Beijing Water

Worries about water quality at source of diversion

(October 18, 2011) China’s South-North Water Transfer Project aims to divert huge quantities of water from the south to the water-starved north, including Beijing. But officials are increasingly concerned that the water may be too polluted to use. This article, from China Radio International – English, describes the steps that officials in Henan are taking to ensure that the water they send is drinkable.

Water Quality Closely Monitored at Source of Diversion Project

CRIEnglish.com

From next year on, water quality will become a form of criteria used to evaluate the performance of local officials in Xichuan county of central China’s Henan province.

The whole range of ecological indices to be adopted for official evaluation include the quality of water entering Xichuan, the establishment of tree plantations, the control of soil erosion and treatment of garbage and waste water, as well as the number of polluting enterprises that have been shut down.

The new evaluation system will cover 17 townships and key enterprises of the county.

So why is so much attention being paid to water quality control in Xichuan?

As it turns out, the county is situated at the head of the middle route of the South-to-North Water Diversion Project, which will provide high quality drinking water for a range of cities in northern China once completed, including Beijing.

An aerial view of the Taocha sluice gate, which sits at the head of the middle route of the South-to-North Water Diversion Project, in Xichuan county of central China’s Henan province in June 2003. (File Photo: CFP)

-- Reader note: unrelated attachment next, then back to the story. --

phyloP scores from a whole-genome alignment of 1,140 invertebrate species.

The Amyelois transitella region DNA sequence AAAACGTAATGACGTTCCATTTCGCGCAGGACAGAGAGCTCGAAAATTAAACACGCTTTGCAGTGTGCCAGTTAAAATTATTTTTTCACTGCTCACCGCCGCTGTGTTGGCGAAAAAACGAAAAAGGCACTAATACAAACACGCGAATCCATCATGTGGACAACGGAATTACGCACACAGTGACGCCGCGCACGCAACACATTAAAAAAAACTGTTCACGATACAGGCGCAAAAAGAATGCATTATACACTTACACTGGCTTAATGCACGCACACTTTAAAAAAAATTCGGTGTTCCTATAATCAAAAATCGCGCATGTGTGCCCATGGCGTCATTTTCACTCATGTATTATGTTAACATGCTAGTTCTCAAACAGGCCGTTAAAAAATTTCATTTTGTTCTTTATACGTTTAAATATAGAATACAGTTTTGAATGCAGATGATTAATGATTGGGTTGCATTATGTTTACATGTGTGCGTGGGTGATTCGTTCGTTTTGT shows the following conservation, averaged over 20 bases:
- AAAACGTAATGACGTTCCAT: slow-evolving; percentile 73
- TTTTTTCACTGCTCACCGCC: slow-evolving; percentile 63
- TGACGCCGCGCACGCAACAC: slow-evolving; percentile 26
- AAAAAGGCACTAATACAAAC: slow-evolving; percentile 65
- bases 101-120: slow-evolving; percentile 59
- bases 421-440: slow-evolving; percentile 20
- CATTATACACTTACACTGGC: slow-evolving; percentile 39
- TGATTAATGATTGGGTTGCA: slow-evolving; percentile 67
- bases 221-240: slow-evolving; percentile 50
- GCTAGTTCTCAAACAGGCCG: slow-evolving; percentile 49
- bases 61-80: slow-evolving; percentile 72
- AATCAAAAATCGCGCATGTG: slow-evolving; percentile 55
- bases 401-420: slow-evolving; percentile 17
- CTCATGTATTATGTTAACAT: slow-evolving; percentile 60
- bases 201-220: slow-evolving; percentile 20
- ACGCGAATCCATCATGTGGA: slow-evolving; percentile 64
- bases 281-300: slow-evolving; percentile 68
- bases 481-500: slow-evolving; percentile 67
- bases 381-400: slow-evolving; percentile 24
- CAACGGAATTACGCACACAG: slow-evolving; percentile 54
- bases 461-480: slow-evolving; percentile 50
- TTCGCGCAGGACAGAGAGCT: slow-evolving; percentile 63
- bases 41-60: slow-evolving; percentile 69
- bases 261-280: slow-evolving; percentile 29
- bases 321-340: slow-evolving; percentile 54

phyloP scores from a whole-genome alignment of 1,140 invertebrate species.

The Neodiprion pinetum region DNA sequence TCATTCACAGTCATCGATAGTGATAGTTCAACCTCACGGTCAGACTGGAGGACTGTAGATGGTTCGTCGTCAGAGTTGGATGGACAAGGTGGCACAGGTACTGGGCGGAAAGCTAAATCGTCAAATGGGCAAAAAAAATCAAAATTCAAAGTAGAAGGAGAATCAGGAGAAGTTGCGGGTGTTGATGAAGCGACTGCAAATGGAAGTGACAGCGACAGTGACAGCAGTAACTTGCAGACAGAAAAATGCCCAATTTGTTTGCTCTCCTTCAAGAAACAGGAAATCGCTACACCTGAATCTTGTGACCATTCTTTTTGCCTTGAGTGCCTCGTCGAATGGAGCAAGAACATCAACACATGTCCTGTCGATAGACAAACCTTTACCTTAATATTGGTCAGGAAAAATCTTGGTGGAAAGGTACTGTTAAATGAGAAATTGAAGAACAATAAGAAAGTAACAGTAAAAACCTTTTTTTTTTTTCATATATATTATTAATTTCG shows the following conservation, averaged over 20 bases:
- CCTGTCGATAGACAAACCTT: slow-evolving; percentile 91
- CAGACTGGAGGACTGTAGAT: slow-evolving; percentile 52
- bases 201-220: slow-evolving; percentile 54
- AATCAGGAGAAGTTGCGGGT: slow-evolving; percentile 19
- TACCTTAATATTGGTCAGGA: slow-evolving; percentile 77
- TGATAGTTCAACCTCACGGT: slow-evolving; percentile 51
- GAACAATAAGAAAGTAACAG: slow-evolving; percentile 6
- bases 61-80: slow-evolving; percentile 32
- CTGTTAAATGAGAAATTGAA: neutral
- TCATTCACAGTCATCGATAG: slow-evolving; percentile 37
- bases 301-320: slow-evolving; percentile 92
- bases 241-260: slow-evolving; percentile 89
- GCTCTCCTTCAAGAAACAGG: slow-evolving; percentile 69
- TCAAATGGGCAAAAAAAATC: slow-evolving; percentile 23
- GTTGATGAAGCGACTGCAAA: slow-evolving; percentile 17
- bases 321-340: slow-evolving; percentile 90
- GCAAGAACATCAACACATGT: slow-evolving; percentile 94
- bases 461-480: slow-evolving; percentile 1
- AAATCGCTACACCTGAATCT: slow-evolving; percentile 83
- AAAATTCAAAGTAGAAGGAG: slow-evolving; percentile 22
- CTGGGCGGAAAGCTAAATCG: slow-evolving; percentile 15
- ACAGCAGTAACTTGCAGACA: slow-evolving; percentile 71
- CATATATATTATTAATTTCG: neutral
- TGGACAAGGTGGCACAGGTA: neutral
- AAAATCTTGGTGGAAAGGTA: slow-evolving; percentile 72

More specifically, the route will relay water from the Danjiangkou Reservoir, starting from the Taocha village, Jiuchong township of Xichuan county, all the way up north through Henan and Hebei provinces, until the water finally reaches Tuancheng Lake near Beijing. The route will run more than 1,200 kilometers. Part of the water will be provided to Tianjin municipality.

The water quality monitoring stations around the reservoir also show how much emphasis the government has put on water quality control.

At one such station in Taocan, which was put into operation in 2004, equipment imported from Europe tests water samples automatically every four hours and monitors its quality against a set of parameters, such as the temperature, pH Scale, Conductivity, turbidity, dissolved oxygen, Total phosphorus, total nitrogen, and chlorophyll.

Read the full article here, or see the original at CRIEnglish.

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